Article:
A sign of this insufficient implementation is the overuse of exemptions, which allow, in certain conditions (overriding public interest, disproportionate costs, etc.), to derogate from the achievement of the WFD objectives. While those exemptions were foreseen in the law to account for exceptional circumstances, they cover around half of Europe’s water bodies. This shows a lack of political will to take water protection and the WFD’s environmental objectives for Europe’s waters seriously.

Another sign is the insufficient financial budgets dedicated to water management. This is caused by the failure to recover environmental and resource costs from strong economic sectors including energy, mining, agriculture, and navigation. Financial support for the implementation of measures needs to be mobilized from all available funding sources.

“not enough is being done to prevent harmful infrastructure from being built, to address illegal water abstraction, and to significantly tackle pollution from agriculture”

Going forward, what remain the priority water-related issues for Europe? 

It is essential to make river restoration a central priority. In order to preserve our biodiversity, to safeguard our food and drinking water supply, to deal with the impacts of a changing climates, we need well-functioning river systems able to sustain nature and people. So far, we have let our rivers deteriorate and the scarce restoration efforts implemented by Member States have been implemented on a far too small scale to reverse the trend.

It is particularly important to create and protect longer interconnected rivers that are free-flowing. For years, rivers have been straightened, channelised and disconnected from their floodplains by human activities: dams, weirs and dikes have been built, flows of water and sediments have been disrupted and groundwater levels have been altered. These activities have affected precious habitats, with severe impacts on the status of the aquatic environment. For instance, populations of migratory freshwater fish species such as eels, salmon or sturgeons, have collapsed by 93% in Europe since 1970 – with river barriers a major cause.1 With those fish species at the brink of extinction, it is entire ecosystems that are at risk. It is therefore essential to reverse this trend – including by reducing the pressure of infrastructure that affect river connectivity, such as hydropower plants and navigation infrastructure.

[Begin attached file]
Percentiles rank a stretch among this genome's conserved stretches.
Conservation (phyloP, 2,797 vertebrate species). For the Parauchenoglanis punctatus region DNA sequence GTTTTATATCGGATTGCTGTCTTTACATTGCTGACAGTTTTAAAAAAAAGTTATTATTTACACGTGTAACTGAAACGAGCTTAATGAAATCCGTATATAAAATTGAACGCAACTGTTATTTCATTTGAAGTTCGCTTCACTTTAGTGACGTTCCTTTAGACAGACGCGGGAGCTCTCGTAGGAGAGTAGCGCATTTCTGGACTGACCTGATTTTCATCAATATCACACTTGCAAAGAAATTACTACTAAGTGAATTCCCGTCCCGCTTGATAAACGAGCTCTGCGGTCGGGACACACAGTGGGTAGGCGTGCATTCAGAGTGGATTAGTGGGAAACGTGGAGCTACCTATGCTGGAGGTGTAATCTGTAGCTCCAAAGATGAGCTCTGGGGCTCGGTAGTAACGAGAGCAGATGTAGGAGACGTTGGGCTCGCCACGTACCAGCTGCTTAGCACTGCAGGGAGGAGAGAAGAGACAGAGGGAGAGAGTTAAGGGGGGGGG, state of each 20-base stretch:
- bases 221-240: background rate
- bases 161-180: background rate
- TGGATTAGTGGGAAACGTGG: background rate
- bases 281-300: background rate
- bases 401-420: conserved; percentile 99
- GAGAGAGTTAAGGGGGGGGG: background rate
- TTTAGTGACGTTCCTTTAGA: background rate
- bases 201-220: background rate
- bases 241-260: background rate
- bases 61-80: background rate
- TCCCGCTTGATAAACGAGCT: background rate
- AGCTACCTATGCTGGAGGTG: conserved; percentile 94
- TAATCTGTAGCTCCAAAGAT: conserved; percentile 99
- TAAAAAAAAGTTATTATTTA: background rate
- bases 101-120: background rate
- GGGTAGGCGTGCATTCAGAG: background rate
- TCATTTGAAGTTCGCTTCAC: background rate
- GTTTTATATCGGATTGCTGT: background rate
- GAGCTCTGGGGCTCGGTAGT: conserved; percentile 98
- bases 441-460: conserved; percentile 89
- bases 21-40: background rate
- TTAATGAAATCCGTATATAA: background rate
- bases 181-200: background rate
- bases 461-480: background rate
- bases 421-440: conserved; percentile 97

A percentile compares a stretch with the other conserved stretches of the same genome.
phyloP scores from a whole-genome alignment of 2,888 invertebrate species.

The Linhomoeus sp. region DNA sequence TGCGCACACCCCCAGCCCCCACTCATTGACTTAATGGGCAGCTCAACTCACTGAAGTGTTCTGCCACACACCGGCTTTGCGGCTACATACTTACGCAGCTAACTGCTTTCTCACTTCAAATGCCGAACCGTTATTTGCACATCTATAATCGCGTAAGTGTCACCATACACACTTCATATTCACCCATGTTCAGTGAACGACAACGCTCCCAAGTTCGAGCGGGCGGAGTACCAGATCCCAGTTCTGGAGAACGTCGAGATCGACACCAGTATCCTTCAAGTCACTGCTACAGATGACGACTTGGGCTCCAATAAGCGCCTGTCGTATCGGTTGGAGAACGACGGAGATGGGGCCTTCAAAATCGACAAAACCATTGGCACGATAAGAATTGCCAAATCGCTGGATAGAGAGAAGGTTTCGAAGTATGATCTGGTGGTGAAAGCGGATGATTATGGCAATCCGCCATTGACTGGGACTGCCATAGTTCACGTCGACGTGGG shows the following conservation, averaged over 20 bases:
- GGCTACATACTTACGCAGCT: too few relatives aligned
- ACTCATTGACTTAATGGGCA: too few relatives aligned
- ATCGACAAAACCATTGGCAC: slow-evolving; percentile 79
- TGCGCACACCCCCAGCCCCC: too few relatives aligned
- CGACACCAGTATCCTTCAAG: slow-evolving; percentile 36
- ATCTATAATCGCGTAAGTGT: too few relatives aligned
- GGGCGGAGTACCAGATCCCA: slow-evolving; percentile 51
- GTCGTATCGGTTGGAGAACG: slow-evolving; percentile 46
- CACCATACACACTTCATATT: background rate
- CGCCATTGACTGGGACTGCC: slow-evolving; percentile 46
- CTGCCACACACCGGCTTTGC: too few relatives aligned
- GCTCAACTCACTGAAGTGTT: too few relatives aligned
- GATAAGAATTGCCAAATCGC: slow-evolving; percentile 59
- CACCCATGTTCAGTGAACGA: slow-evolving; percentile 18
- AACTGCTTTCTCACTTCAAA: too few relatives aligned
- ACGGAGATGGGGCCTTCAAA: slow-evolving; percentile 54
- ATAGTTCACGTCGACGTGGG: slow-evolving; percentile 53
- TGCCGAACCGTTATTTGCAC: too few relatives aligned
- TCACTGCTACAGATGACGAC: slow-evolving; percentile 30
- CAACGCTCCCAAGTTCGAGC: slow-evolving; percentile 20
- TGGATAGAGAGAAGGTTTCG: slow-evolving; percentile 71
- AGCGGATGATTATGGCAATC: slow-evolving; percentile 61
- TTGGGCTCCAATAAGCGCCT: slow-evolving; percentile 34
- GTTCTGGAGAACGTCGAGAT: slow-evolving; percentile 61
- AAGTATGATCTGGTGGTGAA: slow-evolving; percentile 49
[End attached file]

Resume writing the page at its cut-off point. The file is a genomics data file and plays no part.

Addressing the drivers of water scarcity should be another priority. Unlike droughts, water scarcity is a human-made recurrent imbalance in water availability that arises from an overuse of water resources. In other words, water scarcity results from using too much water. Therefore it is essential to better control and regulate water abstractions. A recent report from WWF Spain showed that in only four areas assessed, 88.000 hectares of surface were irrigated outside the official permits – approximately 1.5 the size of the city area of Madrid.

 Given that GHG emission reductions cannot have a rapid impact on water-related problems, what other concrete actions should be a priority for more immediate and positive impact on water? 

Actively promoting the uptake of nature-based solutions should be a priority at all levels as it brings ecological improvements and helps cope with climate change impacts. In freshwater ecosystems, this means for instance implementing natural water retention measures, such as restoring or re-creating wetlands that can function as natural sponges and retain water, helping to better cope with droughts. It can also mean restoring natural floodplains along rivers, so that they can function as natural responses and delay water runoff in case of floods. A recent report commissioned by WWF found that – when impacts on water quality, nutrient retention and flood risk reduction are taken into account – restoring rivers and their floodplains is the most cost-efficient compared to traditional flood prevention engineering solutions.

The EU is currently preparing2 a Nature Restoration Law. This is a wonderful opportunity to give a legal push to nature-based solutions. The law must include legally binding, ambitious restoration targets, in particular for floodplains, wetlands, and all types of ecosystems that contribute to retain and store water. In this respect WWF is calling for a legally-binding target of at least 15% of land and freshwater (650,000 km2) to be restored by 2030 both at EU and Member State level.